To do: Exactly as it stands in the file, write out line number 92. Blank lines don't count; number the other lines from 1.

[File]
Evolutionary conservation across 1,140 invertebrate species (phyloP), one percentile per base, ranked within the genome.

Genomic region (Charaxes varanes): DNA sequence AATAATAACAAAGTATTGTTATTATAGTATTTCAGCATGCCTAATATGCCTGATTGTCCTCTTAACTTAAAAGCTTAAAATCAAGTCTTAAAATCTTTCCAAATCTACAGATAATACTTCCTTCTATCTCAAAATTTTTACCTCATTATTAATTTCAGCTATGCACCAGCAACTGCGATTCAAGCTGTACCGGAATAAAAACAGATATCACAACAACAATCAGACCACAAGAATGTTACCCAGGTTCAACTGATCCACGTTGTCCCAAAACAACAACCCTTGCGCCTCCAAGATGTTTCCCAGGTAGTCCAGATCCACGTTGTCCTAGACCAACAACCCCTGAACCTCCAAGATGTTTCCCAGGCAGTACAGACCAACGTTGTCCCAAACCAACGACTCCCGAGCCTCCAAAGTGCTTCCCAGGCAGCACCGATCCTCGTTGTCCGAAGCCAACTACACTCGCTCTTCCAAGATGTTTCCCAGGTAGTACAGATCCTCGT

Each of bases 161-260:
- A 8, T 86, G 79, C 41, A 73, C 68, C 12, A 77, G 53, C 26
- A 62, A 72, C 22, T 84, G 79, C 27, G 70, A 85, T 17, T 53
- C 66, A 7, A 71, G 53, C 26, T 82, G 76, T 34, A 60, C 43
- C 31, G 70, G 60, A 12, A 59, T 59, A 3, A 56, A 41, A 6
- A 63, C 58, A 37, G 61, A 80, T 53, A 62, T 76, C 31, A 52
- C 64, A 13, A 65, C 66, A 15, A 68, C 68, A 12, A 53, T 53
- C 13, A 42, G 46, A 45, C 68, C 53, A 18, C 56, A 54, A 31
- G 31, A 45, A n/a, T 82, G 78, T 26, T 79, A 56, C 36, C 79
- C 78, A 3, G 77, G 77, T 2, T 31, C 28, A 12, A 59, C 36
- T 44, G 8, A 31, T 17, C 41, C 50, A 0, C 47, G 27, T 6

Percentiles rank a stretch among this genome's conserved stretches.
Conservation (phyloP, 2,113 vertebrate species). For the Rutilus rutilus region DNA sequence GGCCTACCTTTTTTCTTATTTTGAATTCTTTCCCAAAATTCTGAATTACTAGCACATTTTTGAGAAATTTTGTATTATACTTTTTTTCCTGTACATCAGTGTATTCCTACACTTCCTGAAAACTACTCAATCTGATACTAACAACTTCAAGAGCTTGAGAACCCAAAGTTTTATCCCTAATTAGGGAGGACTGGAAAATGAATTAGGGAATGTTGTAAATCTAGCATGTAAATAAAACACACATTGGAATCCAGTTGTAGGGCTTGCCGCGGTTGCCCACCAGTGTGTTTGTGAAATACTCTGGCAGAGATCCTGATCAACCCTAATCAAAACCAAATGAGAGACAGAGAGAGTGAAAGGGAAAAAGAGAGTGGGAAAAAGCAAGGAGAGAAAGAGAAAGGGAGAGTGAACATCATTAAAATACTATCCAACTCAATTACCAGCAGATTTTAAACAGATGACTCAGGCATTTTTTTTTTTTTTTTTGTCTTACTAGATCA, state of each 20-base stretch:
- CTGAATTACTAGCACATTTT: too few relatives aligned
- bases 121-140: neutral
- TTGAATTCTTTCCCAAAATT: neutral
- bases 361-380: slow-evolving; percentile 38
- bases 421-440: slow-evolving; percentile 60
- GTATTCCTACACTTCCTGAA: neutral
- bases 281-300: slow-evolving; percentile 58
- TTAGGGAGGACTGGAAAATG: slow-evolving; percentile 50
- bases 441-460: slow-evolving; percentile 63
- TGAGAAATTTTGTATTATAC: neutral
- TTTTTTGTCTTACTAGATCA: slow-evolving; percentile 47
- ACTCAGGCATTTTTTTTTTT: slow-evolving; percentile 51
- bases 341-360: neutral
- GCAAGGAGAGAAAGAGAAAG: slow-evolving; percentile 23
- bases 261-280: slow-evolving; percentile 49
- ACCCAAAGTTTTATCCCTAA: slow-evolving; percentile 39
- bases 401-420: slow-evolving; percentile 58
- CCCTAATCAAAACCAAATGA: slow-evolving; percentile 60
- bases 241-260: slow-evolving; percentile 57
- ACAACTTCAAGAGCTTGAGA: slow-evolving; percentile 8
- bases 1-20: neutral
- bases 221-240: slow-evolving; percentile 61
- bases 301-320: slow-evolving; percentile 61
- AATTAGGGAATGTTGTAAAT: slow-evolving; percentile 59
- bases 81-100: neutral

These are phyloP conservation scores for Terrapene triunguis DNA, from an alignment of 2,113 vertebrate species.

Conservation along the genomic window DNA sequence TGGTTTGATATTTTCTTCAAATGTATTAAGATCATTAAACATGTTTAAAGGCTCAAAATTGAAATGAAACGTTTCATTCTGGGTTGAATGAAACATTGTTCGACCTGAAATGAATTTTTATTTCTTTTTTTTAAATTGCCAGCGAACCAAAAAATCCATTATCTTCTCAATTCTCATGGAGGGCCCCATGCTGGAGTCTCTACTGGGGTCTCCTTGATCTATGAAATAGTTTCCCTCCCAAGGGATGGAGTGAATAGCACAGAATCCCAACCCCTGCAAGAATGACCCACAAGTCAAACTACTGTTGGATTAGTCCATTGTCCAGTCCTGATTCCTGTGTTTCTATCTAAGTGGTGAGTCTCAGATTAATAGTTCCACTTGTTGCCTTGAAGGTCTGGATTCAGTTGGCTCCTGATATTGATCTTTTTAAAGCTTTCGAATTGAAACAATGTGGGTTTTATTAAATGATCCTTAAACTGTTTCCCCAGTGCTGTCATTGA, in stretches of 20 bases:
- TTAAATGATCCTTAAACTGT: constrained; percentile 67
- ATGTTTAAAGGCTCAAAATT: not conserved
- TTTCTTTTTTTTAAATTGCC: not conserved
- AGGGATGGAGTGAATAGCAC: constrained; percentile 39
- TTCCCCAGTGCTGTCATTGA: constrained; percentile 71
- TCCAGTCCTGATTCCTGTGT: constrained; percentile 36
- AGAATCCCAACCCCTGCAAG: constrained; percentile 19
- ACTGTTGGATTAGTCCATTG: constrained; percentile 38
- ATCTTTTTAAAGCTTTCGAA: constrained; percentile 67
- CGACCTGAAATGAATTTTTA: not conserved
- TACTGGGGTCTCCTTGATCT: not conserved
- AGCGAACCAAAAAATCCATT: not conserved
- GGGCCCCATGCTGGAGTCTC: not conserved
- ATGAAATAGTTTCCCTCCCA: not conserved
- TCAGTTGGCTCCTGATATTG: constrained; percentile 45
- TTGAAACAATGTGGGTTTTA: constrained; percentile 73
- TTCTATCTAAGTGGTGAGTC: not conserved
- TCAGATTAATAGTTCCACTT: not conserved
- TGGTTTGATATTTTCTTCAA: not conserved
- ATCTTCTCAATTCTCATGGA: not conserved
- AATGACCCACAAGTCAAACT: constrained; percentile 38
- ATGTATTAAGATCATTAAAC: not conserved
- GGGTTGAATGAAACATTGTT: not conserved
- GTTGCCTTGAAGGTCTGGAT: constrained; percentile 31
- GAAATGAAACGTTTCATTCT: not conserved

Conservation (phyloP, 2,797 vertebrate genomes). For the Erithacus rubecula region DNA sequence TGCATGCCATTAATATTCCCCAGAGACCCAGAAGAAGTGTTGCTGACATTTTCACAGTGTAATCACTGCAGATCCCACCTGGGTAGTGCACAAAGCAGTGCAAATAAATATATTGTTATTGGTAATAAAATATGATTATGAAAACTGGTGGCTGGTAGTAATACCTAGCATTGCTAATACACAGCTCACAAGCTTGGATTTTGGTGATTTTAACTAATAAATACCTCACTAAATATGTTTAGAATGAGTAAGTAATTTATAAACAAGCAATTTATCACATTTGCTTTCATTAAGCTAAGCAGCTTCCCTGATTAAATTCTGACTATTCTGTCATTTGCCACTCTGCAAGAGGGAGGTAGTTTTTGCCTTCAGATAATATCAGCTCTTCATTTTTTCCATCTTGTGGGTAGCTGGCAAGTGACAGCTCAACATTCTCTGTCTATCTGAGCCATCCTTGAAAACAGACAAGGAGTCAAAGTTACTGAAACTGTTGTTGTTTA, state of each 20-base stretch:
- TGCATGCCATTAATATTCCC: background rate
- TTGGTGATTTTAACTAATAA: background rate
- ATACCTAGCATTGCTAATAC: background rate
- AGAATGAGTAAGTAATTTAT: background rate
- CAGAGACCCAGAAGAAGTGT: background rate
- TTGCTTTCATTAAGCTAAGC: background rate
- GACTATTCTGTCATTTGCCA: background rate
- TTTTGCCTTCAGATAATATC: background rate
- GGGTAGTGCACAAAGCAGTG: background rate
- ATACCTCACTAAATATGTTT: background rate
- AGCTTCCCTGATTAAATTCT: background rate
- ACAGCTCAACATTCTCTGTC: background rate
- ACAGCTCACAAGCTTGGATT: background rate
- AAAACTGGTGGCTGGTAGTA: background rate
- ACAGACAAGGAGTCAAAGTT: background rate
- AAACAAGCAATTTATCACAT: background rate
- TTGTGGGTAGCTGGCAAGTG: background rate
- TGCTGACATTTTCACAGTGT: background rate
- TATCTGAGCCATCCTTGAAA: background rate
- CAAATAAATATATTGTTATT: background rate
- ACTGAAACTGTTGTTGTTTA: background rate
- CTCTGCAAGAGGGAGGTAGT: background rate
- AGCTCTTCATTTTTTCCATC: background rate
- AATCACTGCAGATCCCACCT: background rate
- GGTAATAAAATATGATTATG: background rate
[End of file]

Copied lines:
- AATCACTGCAGATCCCACCT: background rate